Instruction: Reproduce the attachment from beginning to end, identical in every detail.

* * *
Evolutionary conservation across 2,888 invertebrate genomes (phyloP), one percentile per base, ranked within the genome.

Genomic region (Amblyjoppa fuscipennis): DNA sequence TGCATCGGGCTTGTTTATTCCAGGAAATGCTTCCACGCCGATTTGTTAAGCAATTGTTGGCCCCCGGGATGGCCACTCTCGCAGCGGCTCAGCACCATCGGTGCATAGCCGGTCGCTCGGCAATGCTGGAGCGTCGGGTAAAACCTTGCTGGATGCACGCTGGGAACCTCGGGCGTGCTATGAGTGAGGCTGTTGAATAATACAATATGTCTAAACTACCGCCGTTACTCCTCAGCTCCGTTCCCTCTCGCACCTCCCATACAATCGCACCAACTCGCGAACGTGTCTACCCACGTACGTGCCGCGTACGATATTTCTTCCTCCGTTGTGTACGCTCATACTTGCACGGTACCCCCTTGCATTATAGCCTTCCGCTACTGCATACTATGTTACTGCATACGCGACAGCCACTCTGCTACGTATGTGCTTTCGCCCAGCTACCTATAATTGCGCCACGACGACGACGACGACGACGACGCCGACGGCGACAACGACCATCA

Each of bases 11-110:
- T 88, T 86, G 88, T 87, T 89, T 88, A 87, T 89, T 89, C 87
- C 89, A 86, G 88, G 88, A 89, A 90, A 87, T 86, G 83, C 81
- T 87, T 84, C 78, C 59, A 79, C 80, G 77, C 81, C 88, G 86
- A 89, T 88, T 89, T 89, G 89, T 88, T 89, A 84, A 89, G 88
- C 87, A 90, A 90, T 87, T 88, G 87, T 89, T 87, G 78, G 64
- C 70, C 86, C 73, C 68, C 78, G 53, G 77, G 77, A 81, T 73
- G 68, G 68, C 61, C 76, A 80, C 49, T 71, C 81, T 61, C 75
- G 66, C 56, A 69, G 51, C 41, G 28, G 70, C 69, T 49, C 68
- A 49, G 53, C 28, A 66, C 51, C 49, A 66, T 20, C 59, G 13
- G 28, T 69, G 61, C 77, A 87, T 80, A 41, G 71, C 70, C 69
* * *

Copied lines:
Evolutionary conservation across 2,888 invertebrate genomes (phyloP), one percentile per base, ranked within the genome.

Genomic region (Amblyjoppa fuscipennis): DNA sequence TGCATCGGGCTTGTTTATTCCAGGAAATGCTTCCACGCCGATTTGTTAAGCAATTGTTGGCCCCCGGGATGGCCACTCTCGCAGCGGCTCAGCACCATCGGTGCATAGCCGGTCGCTCGGCAATGCTGGAGCGTCGGGTAAAACCTTGCTGGATGCACGCTGGGAACCTCGGGCGTGCTATGAGTGAGGCTGTTGAATAATACAATATGTCTAAACTACCGCCGTTACTCCTCAGCTCCGTTCCCTCTCGCACCTCCCATACAATCGCACCAACTCGCGAACGTGTCTACCCACGTACGTGCCGCGTACGATATTTCTTCCTCCGTTGTGTACGCTCATACTTGCACGGTACCCCCTTGCATTATAGCCTTCCGCTACTGCATACTATGTTACTGCATACGCGACAGCCACTCTGCTACGTATGTGCTTTCGCCCAGCTACCTATAATTGCGCCACGACGACGACGACGACGACGACGCCGACGGCGACAACGACCATCA

Each of bases 11-110:
- T 88, T 86, G 88, T 87, T 89, T 88, A 87, T 89, T 89, C 87
- C 89, A 86, G 88, G 88, A 89, A 90, A 87, T 86, G 83, C 81
- T 87, T 84, C 78, C 59, A 79, C 80, G 77, C 81, C 88, G 86
- A 89, T 88, T 89, T 89, G 89, T 88, T 89, A 84, A 89, G 88
- C 87, A 90, A 90, T 87, T 88, G 87, T 89, T 87, G 78, G 64
- C 70, C 86, C 73, C 68, C 78, G 53, G 77, G 77, A 81, T 73
- G 68, G 68, C 61, C 76, A 80, C 49, T 71, C 81, T 61, C 75
- G 66, C 56, A 69, G 51, C 41, G 28, G 70, C 69, T 49, C 68
- A 49, G 53, C 28, A 66, C 51, C 49, A 66, T 20, C 59, G 13
- G 28, T 69, G 61, C 77, A 87, T 80, A 41, G 71, C 70, C 69